Conclusions.

Training programs would help improve the knowledge of workers in the area of occupational health and safety of chemical handling. Further studies on PCBs in the exposed workers will provide information on their blood sera PCB levels and consequently identify potential health impacts.

Participant Consent.

Obtained

Ethics Approval.

Ethics approval was obtained from the Research Ethics Review Committee of Adama Hospital Medical College, Adama, Ethiopia.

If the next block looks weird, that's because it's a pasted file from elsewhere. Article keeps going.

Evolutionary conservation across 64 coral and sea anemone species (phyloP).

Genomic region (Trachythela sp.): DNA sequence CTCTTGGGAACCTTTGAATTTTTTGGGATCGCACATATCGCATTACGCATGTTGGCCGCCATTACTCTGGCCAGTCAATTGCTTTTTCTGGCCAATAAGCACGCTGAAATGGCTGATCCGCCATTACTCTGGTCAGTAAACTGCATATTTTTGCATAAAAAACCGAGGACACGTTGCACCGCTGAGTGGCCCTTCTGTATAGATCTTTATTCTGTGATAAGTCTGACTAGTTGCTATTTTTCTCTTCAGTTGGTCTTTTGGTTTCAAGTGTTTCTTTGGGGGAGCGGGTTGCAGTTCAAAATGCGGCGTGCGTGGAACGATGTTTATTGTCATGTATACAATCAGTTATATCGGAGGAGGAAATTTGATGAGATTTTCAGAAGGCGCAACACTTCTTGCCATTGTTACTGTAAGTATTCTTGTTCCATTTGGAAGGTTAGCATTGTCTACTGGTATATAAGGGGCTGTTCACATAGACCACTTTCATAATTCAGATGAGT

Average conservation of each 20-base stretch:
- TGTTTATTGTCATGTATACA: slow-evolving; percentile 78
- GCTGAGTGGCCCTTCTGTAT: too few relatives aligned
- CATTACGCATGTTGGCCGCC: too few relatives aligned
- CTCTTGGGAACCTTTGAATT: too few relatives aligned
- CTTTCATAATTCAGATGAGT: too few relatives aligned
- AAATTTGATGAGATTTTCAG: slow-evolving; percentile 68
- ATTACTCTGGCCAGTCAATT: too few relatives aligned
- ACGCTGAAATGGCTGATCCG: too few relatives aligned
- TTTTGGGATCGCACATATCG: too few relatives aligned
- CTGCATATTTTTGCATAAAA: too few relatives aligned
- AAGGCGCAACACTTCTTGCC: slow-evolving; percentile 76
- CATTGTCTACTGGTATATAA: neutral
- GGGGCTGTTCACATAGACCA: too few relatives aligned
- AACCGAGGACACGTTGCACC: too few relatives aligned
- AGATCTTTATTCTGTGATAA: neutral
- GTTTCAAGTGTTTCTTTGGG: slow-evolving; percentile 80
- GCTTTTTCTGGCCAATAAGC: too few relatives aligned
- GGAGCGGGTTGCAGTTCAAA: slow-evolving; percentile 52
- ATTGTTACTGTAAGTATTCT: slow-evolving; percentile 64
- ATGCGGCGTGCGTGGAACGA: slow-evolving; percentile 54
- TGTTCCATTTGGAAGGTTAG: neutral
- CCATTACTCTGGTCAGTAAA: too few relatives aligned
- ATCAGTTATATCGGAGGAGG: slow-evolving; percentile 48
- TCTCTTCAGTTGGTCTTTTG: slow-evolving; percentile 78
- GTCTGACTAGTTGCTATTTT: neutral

Competing Interests.

The authors declare no competing financial interests.

Introduction

Polychlorinated biphenyls (PCBs) are chlorinated aromatic hydrocarbons that have a distinct characteristic of a biphenyl ring with an attachment of 1 to 10 chlorine atoms with the chemical formula (C12H10-nCln (n=1–10)).1,2